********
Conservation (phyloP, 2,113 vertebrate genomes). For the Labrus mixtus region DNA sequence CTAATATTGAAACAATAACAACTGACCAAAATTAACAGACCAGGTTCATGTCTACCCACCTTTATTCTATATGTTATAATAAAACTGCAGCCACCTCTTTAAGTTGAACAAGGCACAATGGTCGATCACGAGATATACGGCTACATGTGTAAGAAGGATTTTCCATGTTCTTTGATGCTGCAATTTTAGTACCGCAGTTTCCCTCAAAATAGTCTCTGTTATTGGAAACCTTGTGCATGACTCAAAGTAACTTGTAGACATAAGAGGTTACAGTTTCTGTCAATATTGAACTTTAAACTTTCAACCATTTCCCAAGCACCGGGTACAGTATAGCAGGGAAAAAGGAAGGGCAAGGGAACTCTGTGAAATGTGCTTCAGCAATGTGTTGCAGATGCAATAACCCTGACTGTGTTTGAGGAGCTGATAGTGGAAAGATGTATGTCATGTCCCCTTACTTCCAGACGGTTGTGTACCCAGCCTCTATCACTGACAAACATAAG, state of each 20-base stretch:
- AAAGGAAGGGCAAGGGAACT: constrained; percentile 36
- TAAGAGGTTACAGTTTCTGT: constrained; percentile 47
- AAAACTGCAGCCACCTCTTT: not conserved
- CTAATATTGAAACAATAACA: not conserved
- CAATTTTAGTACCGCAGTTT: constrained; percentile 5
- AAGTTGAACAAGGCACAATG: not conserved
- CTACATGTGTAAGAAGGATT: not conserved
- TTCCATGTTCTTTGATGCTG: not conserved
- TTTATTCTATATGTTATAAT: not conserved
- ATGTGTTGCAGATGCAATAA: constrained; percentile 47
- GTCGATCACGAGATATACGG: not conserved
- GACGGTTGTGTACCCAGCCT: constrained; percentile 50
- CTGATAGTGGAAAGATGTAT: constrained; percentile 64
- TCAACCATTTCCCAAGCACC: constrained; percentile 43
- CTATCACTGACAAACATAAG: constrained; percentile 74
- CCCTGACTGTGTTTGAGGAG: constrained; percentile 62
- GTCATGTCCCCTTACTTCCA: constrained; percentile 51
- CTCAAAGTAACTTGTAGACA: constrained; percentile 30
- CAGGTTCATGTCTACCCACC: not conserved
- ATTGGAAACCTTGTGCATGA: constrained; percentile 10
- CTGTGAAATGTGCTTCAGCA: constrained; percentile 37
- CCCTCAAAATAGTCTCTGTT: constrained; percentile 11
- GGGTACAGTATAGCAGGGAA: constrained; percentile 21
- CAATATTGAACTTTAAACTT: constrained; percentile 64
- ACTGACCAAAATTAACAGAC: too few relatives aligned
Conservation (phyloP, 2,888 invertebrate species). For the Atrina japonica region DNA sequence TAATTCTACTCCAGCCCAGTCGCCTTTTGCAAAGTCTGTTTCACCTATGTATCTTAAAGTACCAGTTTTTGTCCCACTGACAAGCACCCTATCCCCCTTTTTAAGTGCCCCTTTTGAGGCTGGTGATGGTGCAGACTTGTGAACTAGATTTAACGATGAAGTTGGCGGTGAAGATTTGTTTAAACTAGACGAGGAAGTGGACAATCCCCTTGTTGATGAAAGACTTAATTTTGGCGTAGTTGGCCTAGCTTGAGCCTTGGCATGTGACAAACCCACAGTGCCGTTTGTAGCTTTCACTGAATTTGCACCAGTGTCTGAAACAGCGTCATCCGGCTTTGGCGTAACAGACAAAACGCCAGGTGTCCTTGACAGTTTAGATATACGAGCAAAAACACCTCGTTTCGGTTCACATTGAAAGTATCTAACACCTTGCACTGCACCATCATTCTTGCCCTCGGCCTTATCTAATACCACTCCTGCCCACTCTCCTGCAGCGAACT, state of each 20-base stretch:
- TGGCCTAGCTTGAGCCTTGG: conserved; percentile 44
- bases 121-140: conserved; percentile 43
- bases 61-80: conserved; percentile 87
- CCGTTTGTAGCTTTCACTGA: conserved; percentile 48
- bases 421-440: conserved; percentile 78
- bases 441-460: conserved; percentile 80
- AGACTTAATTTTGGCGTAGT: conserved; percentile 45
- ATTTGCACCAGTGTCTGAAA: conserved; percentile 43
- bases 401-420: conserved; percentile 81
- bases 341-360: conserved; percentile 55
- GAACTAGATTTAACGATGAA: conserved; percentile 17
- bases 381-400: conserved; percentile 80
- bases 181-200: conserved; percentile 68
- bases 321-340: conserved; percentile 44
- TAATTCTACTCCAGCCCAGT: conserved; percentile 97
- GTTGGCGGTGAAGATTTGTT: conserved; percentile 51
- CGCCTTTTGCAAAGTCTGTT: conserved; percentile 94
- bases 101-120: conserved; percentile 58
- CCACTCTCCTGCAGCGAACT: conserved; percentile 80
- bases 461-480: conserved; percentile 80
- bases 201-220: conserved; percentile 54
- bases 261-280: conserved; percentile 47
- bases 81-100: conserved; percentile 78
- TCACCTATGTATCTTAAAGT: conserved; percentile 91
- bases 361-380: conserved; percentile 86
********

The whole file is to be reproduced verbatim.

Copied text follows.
Conservation (phyloP, 2,113 vertebrate genomes). For the Labrus mixtus region DNA sequence CTAATATTGAAACAATAACAACTGACCAAAATTAACAGACCAGGTTCATGTCTACCCACCTTTATTCTATATGTTATAATAAAACTGCAGCCACCTCTTTAAGTTGAACAAGGCACAATGGTCGATCACGAGATATACGGCTACATGTGTAAGAAGGATTTTCCATGTTCTTTGATGCTGCAATTTTAGTACCGCAGTTTCCCTCAAAATAGTCTCTGTTATTGGAAACCTTGTGCATGACTCAAAGTAACTTGTAGACATAAGAGGTTACAGTTTCTGTCAATATTGAACTTTAAACTTTCAACCATTTCCCAAGCACCGGGTACAGTATAGCAGGGAAAAAGGAAGGGCAAGGGAACTCTGTGAAATGTGCTTCAGCAATGTGTTGCAGATGCAATAACCCTGACTGTGTTTGAGGAGCTGATAGTGGAAAGATGTATGTCATGTCCCCTTACTTCCAGACGGTTGTGTACCCAGCCTCTATCACTGACAAACATAAG, state of each 20-base stretch:
- AAAGGAAGGGCAAGGGAACT: constrained; percentile 36
- TAAGAGGTTACAGTTTCTGT: constrained; percentile 47
- AAAACTGCAGCCACCTCTTT: not conserved
- CTAATATTGAAACAATAACA: not conserved
- CAATTTTAGTACCGCAGTTT: constrained; percentile 5
- AAGTTGAACAAGGCACAATG: not conserved
- CTACATGTGTAAGAAGGATT: not conserved
- TTCCATGTTCTTTGATGCTG: not conserved
- TTTATTCTATATGTTATAAT: not conserved
- ATGTGTTGCAGATGCAATAA: constrained; percentile 47
- GTCGATCACGAGATATACGG: not conserved
- GACGGTTGTGTACCCAGCCT: constrained; percentile 50
- CTGATAGTGGAAAGATGTAT: constrained; percentile 64
- TCAACCATTTCCCAAGCACC: constrained; percentile 43
- CTATCACTGACAAACATAAG: constrained; percentile 74
- CCCTGACTGTGTTTGAGGAG: constrained; percentile 62
- GTCATGTCCCCTTACTTCCA: constrained; percentile 51
- CTCAAAGTAACTTGTAGACA: constrained; percentile 30
- CAGGTTCATGTCTACCCACC: not conserved
- ATTGGAAACCTTGTGCATGA: constrained; percentile 10
- CTGTGAAATGTGCTTCAGCA: constrained; percentile 37
- CCCTCAAAATAGTCTCTGTT: constrained; percentile 11
- GGGTACAGTATAGCAGGGAA: constrained; percentile 21
- CAATATTGAACTTTAAACTT: constrained; percentile 64
- ACTGACCAAAATTAACAGAC: too few relatives aligned
Conservation (phyloP, 2,888 invertebrate species). For the Atrina japonica region DNA sequence TAATTCTACTCCAGCCCAGTCGCCTTTTGCAAAGTCTGTTTCACCTATGTATCTTAAAGTACCAGTTTTTGTCCCACTGACAAGCACCCTATCCCCCTTTTTAAGTGCCCCTTTTGAGGCTGGTGATGGTGCAGACTTGTGAACTAGATTTAACGATGAAGTTGGCGGTGAAGATTTGTTTAAACTAGACGAGGAAGTGGACAATCCCCTTGTTGATGAAAGACTTAATTTTGGCGTAGTTGGCCTAGCTTGAGCCTTGGCATGTGACAAACCCACAGTGCCGTTTGTAGCTTTCACTGAATTTGCACCAGTGTCTGAAACAGCGTCATCCGGCTTTGGCGTAACAGACAAAACGCCAGGTGTCCTTGACAGTTTAGATATACGAGCAAAAACACCTCGTTTCGGTTCACATTGAAAGTATCTAACACCTTGCACTGCACCATCATTCTTGCCCTCGGCCTTATCTAATACCACTCCTGCCCACTCTCCTGCAGCGAACT, state of each 20-base stretch:
- TGGCCTAGCTTGAGCCTTGG: conserved; percentile 44
- bases 121-140: conserved; percentile 43
- bases 61-80: conserved; percentile 87
- CCGTTTGTAGCTTTCACTGA: conserved; percentile 48
- bases 421-440: conserved; percentile 78
- bases 441-460: conserved; percentile 80
- AGACTTAATTTTGGCGTAGT: conserved; percentile 45
- ATTTGCACCAGTGTCTGAAA: conserved; percentile 43
- bases 401-420: conserved; percentile 81
- bases 341-360: conserved; percentile 55
- GAACTAGATTTAACGATGAA: conserved; percentile 17
- bases 381-400: conserved; percentile 80
- bases 181-200: conserved; percentile 68
- bases 321-340: conserved; percentile 44
- TAATTCTACTCCAGCCCAGT: conserved; percentile 97
- GTTGGCGGTGAAGATTTGTT: conserved; percentile 51
- CGCCTTTTGCAAAGTCTGTT: conserved; percentile 94
- bases 101-120: conserved; percentile 58
- CCACTCTCCTGCAGCGAACT: conserved; percentile 80
- bases 461-480: conserved; percentile 80
- bases 201-220: conserved; percentile 54
- bases 261-280: conserved; percentile 47
- bases 81-100: conserved; percentile 78
- TCACCTATGTATCTTAAAGT: conserved; percentile 91
- bases 361-380: conserved; percentile 86